453 F2d 276 Potts v. Continental Casualty Company
453 F.2d 276
Jean C. POTTS, Widow and beneficiary of John F. Potts,
CONTINENTAL CASUALTY COMPANY, an Illinois corporation,
United States Court of Appeals,
Dec. 20, 1971.
B. Michael Dann (argued), of Streich, Lang, Weeks, Cardon & French, and Burch, Cracchiolo, Levie & Guyer, Phoenix, Ariz., for plaintiff-appellant.
Charles R. Esser (argued), of Jennings, Strouss, Salmon & Trask, Phoenix, Ariz., for defendant-appellee.
Before DUNIWAY and ELY, Circuit Judges, and CROCKER, District Judge.*
DUNIWAY, Circuit Judge:
In this diversity case, to which Arizona law applies, there is but one question. Was the death of appellant's husband, which occurred in an airplane crash, a "loss, . . . resulting from . . . flying in any aircraft . . . operated by the employer"? If so, the loss was excluded from coverage. The trial court held that the airplane was "operated" by the employer, and gave judgment for appellee. We affirm.
The decedent, Potts, was employed by the Salvation Army. The airplane was leased by the Army for the purpose of transporting some of its personnel, including Potts, to a camp operated by the Army, where the crash occurred. The lease was for a two-hour round trip to and from the camp. The airplane was piloted by one Wycoff, a full-time employee of the Army. He had a non-commercial pilot's license, and had piloted airplanes for the Army on other occasions. This, however, was not his regular job. The Army had no interest in the airplane other than the brief lease; it was owned and maintained by another company, from which it was leased.
Appellant relies on the doctrine that an ambiguity in an insurance policy is to be construed against the insurer, particularly when an exclusionary clause is to be construed. (State Farm Mut. Auto. Ins. Co. v. Thompson, 9 Cir., 1967, 372 F.2d 256, 258). However, it is also the law that words in an insurance policy are to be given the "meaning which they ordinarily would have in order to effectuate the purpose of the exclusion." (Id. at 258.) see also D.M.A.F.B. Federal Credit Union v. Employers Mut. L. Ins. Co. of Wis., 1964, 96 Ariz. 399, 396 P.2d 20, 23.
The reason for the particular exclusion with which we are concerned has been stated to be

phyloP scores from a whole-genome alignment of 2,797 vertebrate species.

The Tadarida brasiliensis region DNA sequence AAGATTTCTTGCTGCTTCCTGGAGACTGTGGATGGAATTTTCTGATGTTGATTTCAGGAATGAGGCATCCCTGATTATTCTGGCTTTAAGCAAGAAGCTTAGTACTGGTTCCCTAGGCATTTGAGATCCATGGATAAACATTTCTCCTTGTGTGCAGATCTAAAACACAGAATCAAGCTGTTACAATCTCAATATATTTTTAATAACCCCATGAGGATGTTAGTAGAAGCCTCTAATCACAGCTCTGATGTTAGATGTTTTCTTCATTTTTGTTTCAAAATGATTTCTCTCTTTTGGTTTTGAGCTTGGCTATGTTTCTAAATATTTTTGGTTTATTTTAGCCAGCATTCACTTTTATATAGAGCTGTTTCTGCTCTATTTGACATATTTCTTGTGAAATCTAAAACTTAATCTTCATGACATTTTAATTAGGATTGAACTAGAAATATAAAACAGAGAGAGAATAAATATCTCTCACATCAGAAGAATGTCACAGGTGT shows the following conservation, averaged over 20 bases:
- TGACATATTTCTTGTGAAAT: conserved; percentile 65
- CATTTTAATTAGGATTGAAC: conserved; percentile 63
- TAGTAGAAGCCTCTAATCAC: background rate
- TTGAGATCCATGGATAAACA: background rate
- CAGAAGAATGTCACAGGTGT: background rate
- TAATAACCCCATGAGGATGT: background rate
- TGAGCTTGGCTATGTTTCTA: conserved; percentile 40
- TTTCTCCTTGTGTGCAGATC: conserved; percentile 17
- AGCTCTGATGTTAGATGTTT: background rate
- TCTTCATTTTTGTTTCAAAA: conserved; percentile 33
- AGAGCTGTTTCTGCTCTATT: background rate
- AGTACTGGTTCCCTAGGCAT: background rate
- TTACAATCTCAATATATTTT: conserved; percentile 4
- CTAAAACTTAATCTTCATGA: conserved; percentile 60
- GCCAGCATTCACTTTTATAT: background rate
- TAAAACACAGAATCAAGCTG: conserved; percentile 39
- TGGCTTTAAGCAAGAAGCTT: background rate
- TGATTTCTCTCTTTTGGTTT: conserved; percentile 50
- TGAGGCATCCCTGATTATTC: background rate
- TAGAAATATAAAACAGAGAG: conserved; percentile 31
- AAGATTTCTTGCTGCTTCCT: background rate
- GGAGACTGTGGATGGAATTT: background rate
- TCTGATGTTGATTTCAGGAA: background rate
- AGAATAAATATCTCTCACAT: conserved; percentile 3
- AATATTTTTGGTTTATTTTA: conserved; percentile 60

"That the risks in the use of private airplanes which are operated by companies are greater because pilots will take chances to please the officials of the company who desire to make business trips-chances that would not be taken by commercial airlines or independent agencies which operate charter flights."
Goodson v. American Home Assurance Company, E.D.Tenn., 1966, 251 F.Supp. 125, 130, modified and affirmed for the reasons stated in the opinion of the district judge, 6 Cir., 1967, 381 F.2d 6.
It is true, as appellant argues, that the verb to operate has many meanings. It can be either intransitive or transitive, and dictionaries give a number of definitions of each form. In 67 C.J.S. 502-503, a large number of judicial definitions are assembled. As the Supreme Court said in State Farm Mut. Auto. Ins. Co. v. Coughran, 1938, 303 U.S. 485, 491, 58 S.Ct. 670, 672, 82 L.Ed. 970:
"The word 'operate' has varying meanings according to the context. Webster's New International Dictionary. One may operate singly with his own hands, or jointly with another, or through one or more agents."
There, the question was the meaning of the word "operated" in relation to a motor vehicle. The Supreme Court held that it could refer to the owner's wife, who was riding in and in charge of but not driving the vehicle, and also to a 13 year old girl, who was actually driving under the wife's direction. Under the policy language, operation by the wife was not excluded; operation by the minor, who could not lawfully drive, was excluded. The Court, reversing this court (92 F.2d 239), held that the automobile was being operated by the minor "within fair intendment of the policy". It went on to say that, if there was joint operation by the wife and the minor, as the trial court found, the exclusion still applied.
Here, appellant argues that "to operate" can be defined as "to manage and put or keep in operation," a phrase which, she claims, is applicable to the company that owned the plane, maintained and repaired it, and leased it to the Army, but that requires a continuous responsibility for and management of the airplane such that it cannot apply to the Army, which briefly leased it and whose employee piloted it. The argument proves too much. The word "operated" may include both the owner-lessor of the plane and the Army and its pilot. At the very least, taken in context, and considering the purpose of the exclusion, we think that it plainly includes the Army and its pilot. This seems also to have been the view of the court in Goodson, supra, where the same exclusion was held not applicable, but only because the pilot came with the leased plane and was not an employee of the lessee. Here, it is undisputed that the pilot was an employee of the Army. If we were to adopt appellant's definition, we do not think that the conclusion that appellant draws from it is required. It can fairly be said, we think, that during the period of the lease, the Army did "manage and put or keep [the airplane] in operation." If the word "operated" also includes the lessor, a question we need not decide, there would still be joint operation, and as in State Farm Mut. Auto. Ins. Co. v. Coughran, supra, the exclusion would apply.
We decline to be "Blind guides, which strain at a gnat, and swallow a camel," (Matthew, XXIII, 24) in order to fasten liability upon an insurance company when its policy plainly excludes that liability.
Honorable M. D. Crocker, United States District Judge, Eastern District of California, sitting by designation